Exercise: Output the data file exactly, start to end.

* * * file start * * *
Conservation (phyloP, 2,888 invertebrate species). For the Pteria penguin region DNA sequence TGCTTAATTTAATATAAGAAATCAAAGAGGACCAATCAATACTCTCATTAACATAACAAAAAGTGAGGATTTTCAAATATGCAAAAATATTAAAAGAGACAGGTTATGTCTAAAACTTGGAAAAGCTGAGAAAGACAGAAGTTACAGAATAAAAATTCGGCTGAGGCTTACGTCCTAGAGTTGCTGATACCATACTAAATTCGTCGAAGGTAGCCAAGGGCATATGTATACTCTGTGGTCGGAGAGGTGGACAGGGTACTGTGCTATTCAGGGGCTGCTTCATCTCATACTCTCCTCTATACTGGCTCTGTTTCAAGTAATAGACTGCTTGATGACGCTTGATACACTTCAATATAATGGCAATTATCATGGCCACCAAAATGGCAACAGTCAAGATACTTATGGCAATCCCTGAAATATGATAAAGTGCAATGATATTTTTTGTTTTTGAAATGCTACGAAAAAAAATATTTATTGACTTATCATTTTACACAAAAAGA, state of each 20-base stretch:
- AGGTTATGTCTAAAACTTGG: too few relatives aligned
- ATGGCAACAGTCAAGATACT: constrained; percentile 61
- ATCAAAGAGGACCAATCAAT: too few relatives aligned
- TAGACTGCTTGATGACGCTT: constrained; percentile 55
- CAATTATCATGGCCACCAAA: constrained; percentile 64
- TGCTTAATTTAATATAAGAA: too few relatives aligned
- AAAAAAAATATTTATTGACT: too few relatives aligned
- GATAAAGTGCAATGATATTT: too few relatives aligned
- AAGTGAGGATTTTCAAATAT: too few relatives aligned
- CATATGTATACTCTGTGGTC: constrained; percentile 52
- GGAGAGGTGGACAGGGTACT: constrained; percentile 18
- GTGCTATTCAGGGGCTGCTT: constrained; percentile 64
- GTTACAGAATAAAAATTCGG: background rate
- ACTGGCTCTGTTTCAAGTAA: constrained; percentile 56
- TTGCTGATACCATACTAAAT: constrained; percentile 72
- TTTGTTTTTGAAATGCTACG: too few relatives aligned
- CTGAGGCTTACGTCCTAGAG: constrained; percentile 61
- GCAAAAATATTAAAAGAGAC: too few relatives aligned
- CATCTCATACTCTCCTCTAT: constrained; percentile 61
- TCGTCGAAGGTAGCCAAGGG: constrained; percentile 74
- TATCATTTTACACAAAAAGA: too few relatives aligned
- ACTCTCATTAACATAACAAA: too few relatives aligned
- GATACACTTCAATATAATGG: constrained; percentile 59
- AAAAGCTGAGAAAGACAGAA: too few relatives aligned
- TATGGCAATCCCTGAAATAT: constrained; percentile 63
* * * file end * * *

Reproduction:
Conservation (phyloP, 2,888 invertebrate species). For the Pteria penguin region DNA sequence TGCTTAATTTAATATAAGAAATCAAAGAGGACCAATCAATACTCTCATTAACATAACAAAAAGTGAGGATTTTCAAATATGCAAAAATATTAAAAGAGACAGGTTATGTCTAAAACTTGGAAAAGCTGAGAAAGACAGAAGTTACAGAATAAAAATTCGGCTGAGGCTTACGTCCTAGAGTTGCTGATACCATACTAAATTCGTCGAAGGTAGCCAAGGGCATATGTATACTCTGTGGTCGGAGAGGTGGACAGGGTACTGTGCTATTCAGGGGCTGCTTCATCTCATACTCTCCTCTATACTGGCTCTGTTTCAAGTAATAGACTGCTTGATGACGCTTGATACACTTCAATATAATGGCAATTATCATGGCCACCAAAATGGCAACAGTCAAGATACTTATGGCAATCCCTGAAATATGATAAAGTGCAATGATATTTTTTGTTTTTGAAATGCTACGAAAAAAAATATTTATTGACTTATCATTTTACACAAAAAGA, state of each 20-base stretch:
- AGGTTATGTCTAAAACTTGG: too few relatives aligned
- ATGGCAACAGTCAAGATACT: constrained; percentile 61
- ATCAAAGAGGACCAATCAAT: too few relatives aligned
- TAGACTGCTTGATGACGCTT: constrained; percentile 55
- CAATTATCATGGCCACCAAA: constrained; percentile 64
- TGCTTAATTTAATATAAGAA: too few relatives aligned
- AAAAAAAATATTTATTGACT: too few relatives aligned
- GATAAAGTGCAATGATATTT: too few relatives aligned
- AAGTGAGGATTTTCAAATAT: too few relatives aligned
- CATATGTATACTCTGTGGTC: constrained; percentile 52
- GGAGAGGTGGACAGGGTACT: constrained; percentile 18
- GTGCTATTCAGGGGCTGCTT: constrained; percentile 64
- GTTACAGAATAAAAATTCGG: background rate
- ACTGGCTCTGTTTCAAGTAA: constrained; percentile 56
- TTGCTGATACCATACTAAAT: constrained; percentile 72
- TTTGTTTTTGAAATGCTACG: too few relatives aligned
- CTGAGGCTTACGTCCTAGAG: constrained; percentile 61
- GCAAAAATATTAAAAGAGAC: too few relatives aligned
- CATCTCATACTCTCCTCTAT: constrained; percentile 61
- TCGTCGAAGGTAGCCAAGGG: constrained; percentile 74
- TATCATTTTACACAAAAAGA: too few relatives aligned
- ACTCTCATTAACATAACAAA: too few relatives aligned
- GATACACTTCAATATAATGG: constrained; percentile 59
- AAAAGCTGAGAAAGACAGAA: too few relatives aligned
- TATGGCAATCCCTGAAATAT: constrained; percentile 63